Don't choke on your Sunday coffee - and I hope Nitin Gadkari doesn't choke on his morning samosa if and when he reads this - but I've found something common between the BJP president and Jawaharlal Nehru. Gadkari seems to have taken a leaf out of Nehru's book and figured out that the best way to run a party is to allow its regional leaders to flourish. Bigwig regional leaders like S Nijalingappa and Periyar were unchallenged on their own turf despite the banyan-like figure of Nehru in the Grand Old Party days. It was only later that an insecure Indira Gandhi did away with this party franchise culture and instituted an all-powerful high command.
I'm pretty sure that Gadkari isn't the type who came up with the idea of letting a 'thousand satraps bloom'. But even as big regional players of the party such as Narendra Modi, BS Yeddyurappa and Ramesh Pokhriyal Nishank are able to thumb their noses at the party headquarters and get away with it, the party president sitting in Delhi is finding it useful to let this arrangement be. To his credit, Gadkari's response to Modi's absence at last week's BJP national executive meet has been most understated. This is making a show of indiscipline or rebellion work in favour of the BJP as a whole. Smart man, Gadkari. Although a BJP insider told me with a straight face that he didn't put it past the party president, who recently had a surgery to reduce the size of his stomach, to be quite convinced by the explanation that Narendra-bhai doesn't travel during navratri as he sticks to his fasts. (The Congress, on the other hand, is still stuck in the culture of regional leaders having to scamper to Delhi and seek the high command's consent for the slightest of decisions that probably includes whether to fast during navratri or not.)
Gadkari seems to be well aware that he is no latter-day LK Advani or Atal Bihari Vajpayee. Thus the strategy of making a virtue out of necessity. Satraps who can deliver the goods are increasingly in short supply in the Congress and this is where the BJP could eventually score if it plays its cards right. Leaders such as Madhya Pradesh and Chhattisgarh chief ministers Shivraj Chouhan and Raman Singh respectively are considered good administrators and able mass leaders. As for Modi, he seems to be towering over all the others at the moment, largely on the development and governance plank and the thumbs-up he has got from investors. To allow these leaders free rein is the only way the BJP can get out of the doldrums at a time when charismatic BJP leaders are seriously in short supply.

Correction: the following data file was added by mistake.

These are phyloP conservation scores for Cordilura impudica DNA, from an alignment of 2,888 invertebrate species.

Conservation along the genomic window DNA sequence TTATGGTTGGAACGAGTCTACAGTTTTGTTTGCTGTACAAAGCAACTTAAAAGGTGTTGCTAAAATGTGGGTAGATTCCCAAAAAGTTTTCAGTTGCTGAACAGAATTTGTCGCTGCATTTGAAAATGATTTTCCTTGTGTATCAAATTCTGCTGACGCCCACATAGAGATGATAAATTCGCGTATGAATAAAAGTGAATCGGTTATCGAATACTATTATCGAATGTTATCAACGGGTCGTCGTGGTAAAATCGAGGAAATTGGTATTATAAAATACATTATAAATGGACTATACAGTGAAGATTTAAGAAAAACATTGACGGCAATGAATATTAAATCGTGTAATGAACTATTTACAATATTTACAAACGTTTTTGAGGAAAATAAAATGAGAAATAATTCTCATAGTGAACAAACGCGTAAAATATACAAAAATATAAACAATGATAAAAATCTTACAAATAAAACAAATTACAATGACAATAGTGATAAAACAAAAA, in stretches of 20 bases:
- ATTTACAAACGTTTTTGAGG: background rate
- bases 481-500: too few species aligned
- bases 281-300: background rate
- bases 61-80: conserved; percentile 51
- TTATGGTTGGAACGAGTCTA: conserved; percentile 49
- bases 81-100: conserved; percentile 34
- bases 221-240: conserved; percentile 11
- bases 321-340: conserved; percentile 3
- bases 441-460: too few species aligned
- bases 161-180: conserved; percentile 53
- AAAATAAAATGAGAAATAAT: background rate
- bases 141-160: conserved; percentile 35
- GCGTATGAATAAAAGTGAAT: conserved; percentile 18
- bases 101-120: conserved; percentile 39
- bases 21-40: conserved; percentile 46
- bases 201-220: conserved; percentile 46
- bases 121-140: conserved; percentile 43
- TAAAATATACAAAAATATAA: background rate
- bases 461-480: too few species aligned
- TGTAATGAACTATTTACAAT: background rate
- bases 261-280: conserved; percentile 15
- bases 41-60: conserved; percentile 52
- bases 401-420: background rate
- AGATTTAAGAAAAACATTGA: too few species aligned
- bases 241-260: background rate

Once again, whether by design or accident, Gadkari has done well to not anoint anyone as the party's face in the next elections. Neither does he have the wherewithal to select a prime ministerial candidate nor does he have a cupboard full of leaders to choose from. So the BJP's 'decision not to field a prime ministerial candidate' sounds way better than 'We don't have any prime ministerial material'.
Within the party, Gadkari's now being seen as a consensus builder. His prowess at this job seems heightened by the rifts in the Congress. Think about it. In the past, a CM or a senior leader staying away from the national executive would have merited severe disciplinary action. True, Modi isn't an Uma Bharti. But by playing down a ruckus-in-the-making about the Gujarat CM's absence because of differences with Advani over the latter's latest rath yatra, Gadkari has taken the sting out of the intra-party tale.
Of course, none of this means that the BJP will be elbowing out the UPA government in 2014. The party's still in need of growing an arm. But if regional BJP leaders are allowed to function independently and without shows of finger-wagging from the central leadership, the party may be able to revitalise its rank and file. The BJP's core strength is in the RSS cadre, something that has not been lost on Gadkari. It was the RSS that acted as a check on Advani's prime ministerial yearnings. Modi is very keen that everyone knows he isn't too thick with the RSS these days as he's got a modern nation... oops, a modern state to run. But even he knows that he needs the Sangh's cadre on his side.
In all this, Gadkari's 'Don't fix what isn't broke' principle can be deemed mature. It could also signal a new and more robust era in BJP politics that is currently in a state of disrepair. Whether by 2014, the BJP and its president turns into a leaner, meaner fighting machine is hard to say at this stage. But by letting the regional taps run with full force, chances are the main tank will be full in time.